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Remembering Martin West (1946-2015) through his images.
Apply online
2016 housing reapplications
TB Davie Memorial Lecture
A Snapshot of Research at UCT
UCT's Admissions Policy
Load shedding
UCT Sale Items


PeopleSoft: Please note that the student system will be unavailable from 16h30 on Jul 30, until 12h00 on Aug 3.
Proposed new UCT Smoking Policy
Send your feedback to smokingpolicy@uct.ac.za
Call for applications: All Africa House fellowships
(Deadline: 27 July)
Planned substation shutdown on Upper and Middle Campus
(31 July to 1 August)
Call for 2016 applications: Klaus‑Jürgen Bathe Leadership Programme
(Deadline: 31 July)
UCT Jameson Hall ceiling work
(until 30 October)
Load shedding Schedule
UCT is in Zone 15 and 7 (Hiddingh campus and GSB)
UCT's Load shedding Contingency Plan


RIP Tham Mathinde


Launch of 'Know your Continent' Workshop Series
01 Aug

Resistance to German conquest in Namibia: The letters of Hendrik Witbooi, by Professor JM Coetzee
02 Aug

African Climate & Development Initiative (ACDI) Graduate Networking Event
03 Aug

Indonesia 101
03 Aug

The SAMRO UCT Big Band
04 Aug

Cut and Paste, by Lesley Lokko
05 Aug

Sustainability and the triple bottom line – The Property Industry perspective
05 Aug

'Child murder: The birth of prejudice in twelfth century Norwich' by Miri Rubin
05 Aug

Big data, by Steven Burnstone
06 Aug

Silent Auction: Art from Michaelis students and local artists
06 Aug - 31 Aug

Transform UCT


What started as a question around whether UCT should continue to house a statue of Cecil John Rhodes on its campus has become a much larger movement for change, a call to re-imagine and re-engage with what a transformed African and South African university looks like – whether in terms of its ethos, curriculum, research, symbols, policies or demographics.

UPDATE: While the Rhodes statue has been temporarily removed, UCT is applying for its permanent removal – a process that involves a public consultation process. Mail rhodes.statue@chand.co.za to comment on this final step.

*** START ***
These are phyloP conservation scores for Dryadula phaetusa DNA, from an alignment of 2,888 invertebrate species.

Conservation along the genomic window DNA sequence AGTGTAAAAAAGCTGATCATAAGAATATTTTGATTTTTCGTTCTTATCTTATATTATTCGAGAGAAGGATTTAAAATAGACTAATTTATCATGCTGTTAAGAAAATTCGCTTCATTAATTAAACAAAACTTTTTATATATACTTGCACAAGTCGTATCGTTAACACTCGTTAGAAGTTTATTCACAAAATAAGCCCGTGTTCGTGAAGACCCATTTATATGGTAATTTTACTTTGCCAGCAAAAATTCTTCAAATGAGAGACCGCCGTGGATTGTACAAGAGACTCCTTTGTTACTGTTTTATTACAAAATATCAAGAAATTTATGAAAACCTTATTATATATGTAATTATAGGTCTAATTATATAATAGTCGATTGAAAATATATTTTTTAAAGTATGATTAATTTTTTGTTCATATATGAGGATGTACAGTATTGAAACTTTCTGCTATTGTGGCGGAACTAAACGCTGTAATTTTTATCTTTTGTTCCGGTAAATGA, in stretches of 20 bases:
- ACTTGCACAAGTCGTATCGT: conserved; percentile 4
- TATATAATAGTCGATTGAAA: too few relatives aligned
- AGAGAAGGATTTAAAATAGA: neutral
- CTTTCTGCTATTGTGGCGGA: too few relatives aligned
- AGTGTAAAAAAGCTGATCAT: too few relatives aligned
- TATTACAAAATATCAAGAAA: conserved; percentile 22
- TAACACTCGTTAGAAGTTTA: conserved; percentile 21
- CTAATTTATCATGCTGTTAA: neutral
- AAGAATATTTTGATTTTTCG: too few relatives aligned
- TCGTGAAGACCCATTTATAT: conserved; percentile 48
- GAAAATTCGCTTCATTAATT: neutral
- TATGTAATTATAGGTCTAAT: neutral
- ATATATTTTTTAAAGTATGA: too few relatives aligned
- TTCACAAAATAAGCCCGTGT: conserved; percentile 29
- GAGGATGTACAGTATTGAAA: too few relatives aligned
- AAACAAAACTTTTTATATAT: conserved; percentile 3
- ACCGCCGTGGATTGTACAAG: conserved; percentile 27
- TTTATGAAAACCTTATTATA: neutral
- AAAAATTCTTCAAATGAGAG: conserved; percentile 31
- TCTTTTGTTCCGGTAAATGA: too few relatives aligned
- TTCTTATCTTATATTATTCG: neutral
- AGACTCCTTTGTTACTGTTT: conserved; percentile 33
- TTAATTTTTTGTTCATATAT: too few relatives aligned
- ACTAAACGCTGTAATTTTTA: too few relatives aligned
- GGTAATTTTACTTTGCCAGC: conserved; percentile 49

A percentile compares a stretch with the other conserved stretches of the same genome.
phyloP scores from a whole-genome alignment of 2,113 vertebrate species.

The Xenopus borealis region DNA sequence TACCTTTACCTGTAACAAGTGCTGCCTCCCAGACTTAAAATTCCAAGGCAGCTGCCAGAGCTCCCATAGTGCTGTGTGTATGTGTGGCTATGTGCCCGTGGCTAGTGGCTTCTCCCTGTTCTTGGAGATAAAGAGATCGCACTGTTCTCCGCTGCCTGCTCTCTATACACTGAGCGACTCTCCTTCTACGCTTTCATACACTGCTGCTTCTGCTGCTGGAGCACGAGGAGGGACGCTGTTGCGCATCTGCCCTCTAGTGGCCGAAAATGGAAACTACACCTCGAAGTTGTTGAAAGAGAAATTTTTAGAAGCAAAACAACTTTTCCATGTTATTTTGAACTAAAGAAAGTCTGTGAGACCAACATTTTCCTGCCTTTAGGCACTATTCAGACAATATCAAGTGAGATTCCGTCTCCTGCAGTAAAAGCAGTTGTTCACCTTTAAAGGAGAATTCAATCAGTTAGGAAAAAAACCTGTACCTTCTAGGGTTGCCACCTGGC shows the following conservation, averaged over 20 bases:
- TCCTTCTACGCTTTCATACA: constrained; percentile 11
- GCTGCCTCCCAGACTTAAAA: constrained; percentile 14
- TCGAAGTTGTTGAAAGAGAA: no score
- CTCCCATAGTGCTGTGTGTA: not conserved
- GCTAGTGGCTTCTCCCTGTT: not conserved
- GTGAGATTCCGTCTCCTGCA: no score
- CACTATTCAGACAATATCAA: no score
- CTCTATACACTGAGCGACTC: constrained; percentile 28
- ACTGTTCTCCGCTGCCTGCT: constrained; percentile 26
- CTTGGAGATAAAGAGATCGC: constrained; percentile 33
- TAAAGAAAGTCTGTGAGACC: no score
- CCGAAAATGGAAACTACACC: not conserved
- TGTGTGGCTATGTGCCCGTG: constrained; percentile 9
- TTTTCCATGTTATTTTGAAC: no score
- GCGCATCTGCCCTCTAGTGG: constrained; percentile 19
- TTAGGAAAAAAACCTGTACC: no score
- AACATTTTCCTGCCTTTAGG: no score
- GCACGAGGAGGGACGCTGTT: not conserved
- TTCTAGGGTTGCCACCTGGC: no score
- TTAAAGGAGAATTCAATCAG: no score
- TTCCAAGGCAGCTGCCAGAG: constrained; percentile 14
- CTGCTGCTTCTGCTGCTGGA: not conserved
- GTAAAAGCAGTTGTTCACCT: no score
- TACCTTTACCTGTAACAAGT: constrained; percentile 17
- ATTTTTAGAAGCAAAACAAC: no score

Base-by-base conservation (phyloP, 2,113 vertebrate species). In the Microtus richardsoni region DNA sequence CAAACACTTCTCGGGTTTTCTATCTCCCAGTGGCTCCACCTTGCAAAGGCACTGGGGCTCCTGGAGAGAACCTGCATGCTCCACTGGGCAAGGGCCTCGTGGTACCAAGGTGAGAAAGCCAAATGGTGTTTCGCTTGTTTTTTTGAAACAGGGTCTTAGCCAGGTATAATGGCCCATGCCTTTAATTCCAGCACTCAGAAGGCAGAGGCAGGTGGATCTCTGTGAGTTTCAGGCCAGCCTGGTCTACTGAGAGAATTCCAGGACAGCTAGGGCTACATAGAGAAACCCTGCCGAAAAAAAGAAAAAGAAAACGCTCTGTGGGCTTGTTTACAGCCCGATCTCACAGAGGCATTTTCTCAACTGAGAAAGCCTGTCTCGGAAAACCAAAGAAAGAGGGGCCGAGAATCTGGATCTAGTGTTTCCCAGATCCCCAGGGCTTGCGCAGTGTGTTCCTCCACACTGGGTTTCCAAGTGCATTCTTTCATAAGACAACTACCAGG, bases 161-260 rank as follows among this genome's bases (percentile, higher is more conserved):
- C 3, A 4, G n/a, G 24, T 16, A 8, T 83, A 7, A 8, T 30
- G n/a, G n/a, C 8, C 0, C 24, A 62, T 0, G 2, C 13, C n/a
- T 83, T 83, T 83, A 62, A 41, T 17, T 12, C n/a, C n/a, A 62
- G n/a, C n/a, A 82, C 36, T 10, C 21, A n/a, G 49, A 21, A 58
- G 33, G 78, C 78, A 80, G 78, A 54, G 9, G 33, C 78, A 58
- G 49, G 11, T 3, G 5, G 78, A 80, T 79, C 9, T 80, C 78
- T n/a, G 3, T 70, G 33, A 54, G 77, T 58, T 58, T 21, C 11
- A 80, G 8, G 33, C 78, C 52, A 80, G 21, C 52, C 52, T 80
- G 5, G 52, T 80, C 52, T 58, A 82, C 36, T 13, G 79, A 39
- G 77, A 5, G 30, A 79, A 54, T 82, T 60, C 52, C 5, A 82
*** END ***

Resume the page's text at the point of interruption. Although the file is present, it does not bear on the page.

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Saturday, 1 August 2015

How garlic kills cancer cells


New research by Dr Catherine Kaschula and her research team in UCT's Department of Chemistry has established how a compound found in the crushed cloves of garlic, known as ajoene, kills cancer cells. Garlic has been known to have an anti-cancer effect, although no one has understood – until now – how it works.


Scientific voyage to retrieve vital ocean data

Scientific voyage

After two years of negotiation between scientists and government ministers, the polar research vessel SA Agulhas II is heading into the Southern Ocean where a UCT oceanography team has some unfinished business.


College of Music to celebrate Erik Chisholm with two final concerts

Erik Chisholm commemorative concerts

There are still two Erik Chisholm commemorative lunch-hour concerts to look forward to at the South African College of Music this year. They are the final in a three-part series to commemorate the 50th anniversary of the death of the Scottish composer, pianist and conductor.


Field awarded IOC-UNESCO medal

John Field

Emeritus professor and deputy director of UCT's the Marine Research Institute (Ma-Re), Dr John Field, has been awarded the Intergovernmental Oceanographic Commission's (IOC-UNESCO) NK Panikkar Memorial Medal.


Unlocking the mystery of how true seals disappeared from the Cape


Five million years ago, the southwestern tip of Africa was teaming with animals such as the African bear (Agriotherium), the giant wolverine (Plesiogulo), the short-neck long-horned giraffe (Sivatherium), ancestral forms of the elephant and mammoth as well as modern elephants and various raptors, seabirds and ground birds.


'We are the thought leaders responsible for social upliftment'

Patrice Madurai

Patrice Madurai is one of three UCT students honoured with the Queen's Young Leaders Award this year. What inspires her to keep making a positive change in the world around her?


With SHAWCO every day is Mandela Day


For 72 years, every day has been Mandela Day for SHAWCO's community builders.


Latest Newsbyte

Click to visit the latest Byte-size newsLanguage course breaches barriers

Patients are more at ease and much more open about what ails them when a medical practitioner addresses them in their mother tongue.

This has been the experience of Cyril Mahlati, a Xhosa-speaking nurse at the Kraaifontein community health centre, who recently completed a course in conversational Afrikaans. The course, as part of which participants are able to improve their proficiency in either isiXhosa or Afrikaans, is a joint initiative between UCT's health science and humanities faculties, the Western Cape health department and the European Union.

"The patient is more free when I speak Afrikaans instead of English. I thought I at least understood some Afrikaans before the course, but notice that I understand a lot more now," said Mahlati.

This year saw the third group of healthcare workers completing the 12-week course, which is available to staff at both the Delft and Kraaifontein community health centres. Plans are afoot to extend the course to personnel in the Northern Tygerberg district. In September it will be presented to staff at the Orbit Centre and Karl Bremer Hospital.

Photo caption: Dr Minnie Lewis (right) from UCT with Dr Doris Nyembwe (middle) and Cyril Mahlati, who both completed a course in conversational Afrikaans.

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